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Three schools, one building, many reforms

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Five years after shifting from a high-performing magnet school to a neighborhood school in one of Denver's poorest areas, Manual High School has ceased to exist.

It hasn't been torn down, or even taken over by the state and reconstituted as a charter school – an ever-looming threat for failing Colorado schools.

It simply split up.

At first glance, not much has changed. More than a thousand students, sporting tongue piercings, headphones, or the latest hairdos, pour through the doors of Manual's sprawling brick building each morning. The powerhouse basketball team has remained together, and all the students still go to the same blue and red cafeteria at lunchtime. They are just now starting to identify themselves as students of Millennium Quest, Leadership, or Arts and Cultural Studies high schools, instead of simply Manual.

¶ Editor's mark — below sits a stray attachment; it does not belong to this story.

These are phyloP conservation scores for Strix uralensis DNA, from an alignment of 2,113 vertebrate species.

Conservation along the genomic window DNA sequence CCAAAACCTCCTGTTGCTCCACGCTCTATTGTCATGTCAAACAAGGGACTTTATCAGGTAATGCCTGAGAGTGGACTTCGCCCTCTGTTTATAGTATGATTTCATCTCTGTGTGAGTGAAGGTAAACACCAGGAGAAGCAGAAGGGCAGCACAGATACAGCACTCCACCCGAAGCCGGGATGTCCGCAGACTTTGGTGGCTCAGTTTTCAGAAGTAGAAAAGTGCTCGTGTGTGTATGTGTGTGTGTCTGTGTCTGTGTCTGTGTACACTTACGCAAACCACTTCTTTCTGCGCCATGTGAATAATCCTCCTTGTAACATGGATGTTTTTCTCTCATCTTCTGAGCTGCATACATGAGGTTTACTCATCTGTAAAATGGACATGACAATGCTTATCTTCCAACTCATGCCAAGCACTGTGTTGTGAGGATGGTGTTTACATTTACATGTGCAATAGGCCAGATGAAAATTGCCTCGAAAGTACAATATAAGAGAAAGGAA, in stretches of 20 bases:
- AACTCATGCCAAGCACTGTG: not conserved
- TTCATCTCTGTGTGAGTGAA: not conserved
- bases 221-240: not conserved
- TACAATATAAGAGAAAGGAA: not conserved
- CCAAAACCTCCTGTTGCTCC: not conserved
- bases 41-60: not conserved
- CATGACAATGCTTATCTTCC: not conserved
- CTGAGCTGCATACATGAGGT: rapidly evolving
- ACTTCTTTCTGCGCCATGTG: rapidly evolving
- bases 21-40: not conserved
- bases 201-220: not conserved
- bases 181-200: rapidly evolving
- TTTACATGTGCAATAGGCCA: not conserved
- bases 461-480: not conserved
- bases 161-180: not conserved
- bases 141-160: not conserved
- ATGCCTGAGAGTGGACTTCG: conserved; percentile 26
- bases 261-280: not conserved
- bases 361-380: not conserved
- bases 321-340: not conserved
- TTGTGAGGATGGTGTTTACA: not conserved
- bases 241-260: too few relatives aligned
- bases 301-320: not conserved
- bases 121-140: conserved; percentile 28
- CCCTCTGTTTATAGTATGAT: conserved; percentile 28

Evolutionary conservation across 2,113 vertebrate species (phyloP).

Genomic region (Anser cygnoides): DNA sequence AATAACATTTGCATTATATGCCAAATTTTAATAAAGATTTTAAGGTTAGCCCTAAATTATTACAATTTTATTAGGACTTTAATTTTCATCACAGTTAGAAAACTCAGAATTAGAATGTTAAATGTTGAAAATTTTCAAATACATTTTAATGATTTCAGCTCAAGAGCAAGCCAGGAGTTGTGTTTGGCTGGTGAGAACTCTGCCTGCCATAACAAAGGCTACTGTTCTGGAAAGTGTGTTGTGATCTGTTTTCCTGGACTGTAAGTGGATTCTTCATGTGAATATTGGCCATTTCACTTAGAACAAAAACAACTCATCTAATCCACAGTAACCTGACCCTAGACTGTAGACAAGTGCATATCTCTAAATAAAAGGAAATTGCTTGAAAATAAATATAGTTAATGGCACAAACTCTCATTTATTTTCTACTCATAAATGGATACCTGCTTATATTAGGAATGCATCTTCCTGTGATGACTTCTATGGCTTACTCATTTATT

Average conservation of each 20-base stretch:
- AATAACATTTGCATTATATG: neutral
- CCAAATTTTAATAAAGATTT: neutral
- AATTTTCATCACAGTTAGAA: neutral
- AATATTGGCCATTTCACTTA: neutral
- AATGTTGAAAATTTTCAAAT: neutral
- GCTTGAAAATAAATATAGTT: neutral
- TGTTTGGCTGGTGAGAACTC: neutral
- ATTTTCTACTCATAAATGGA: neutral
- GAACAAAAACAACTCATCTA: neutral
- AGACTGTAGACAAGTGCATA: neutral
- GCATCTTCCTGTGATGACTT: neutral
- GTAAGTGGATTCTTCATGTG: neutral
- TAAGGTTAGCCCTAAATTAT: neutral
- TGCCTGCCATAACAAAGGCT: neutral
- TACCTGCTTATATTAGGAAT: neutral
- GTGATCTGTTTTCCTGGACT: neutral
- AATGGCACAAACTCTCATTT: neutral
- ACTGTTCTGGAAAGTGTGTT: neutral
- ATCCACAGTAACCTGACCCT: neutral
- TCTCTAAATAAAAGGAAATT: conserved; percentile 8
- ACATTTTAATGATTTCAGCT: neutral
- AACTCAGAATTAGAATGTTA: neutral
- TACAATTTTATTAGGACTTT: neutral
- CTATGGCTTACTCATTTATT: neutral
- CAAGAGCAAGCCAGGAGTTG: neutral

But below the surface, three distinct schools – not the more common schools-within-schools – are operating. The faculty and administration at each have just 350 or so students to get to know, and each school has a focus area: science and math, business and government, language and arts.

The breakup is only the most visible of the reforms. Placed at the very bottom of the list when Colorado ranked its high schools by test scores for the first time last year, Manual has been fighting to change its image and its performance level. In the process, it has become a crucible for nearly every major education reform in the country, including block scheduling, school-wide advisory groups, and merit pay. Sophomores now complete "rites of passage" – public demonstrations of learning – to advance, and seniors give similar exhibitions to graduate. Turbulent changes for a school, all at the same time that Colorado is implementing its own high-stakes testing and standards-based reforms.

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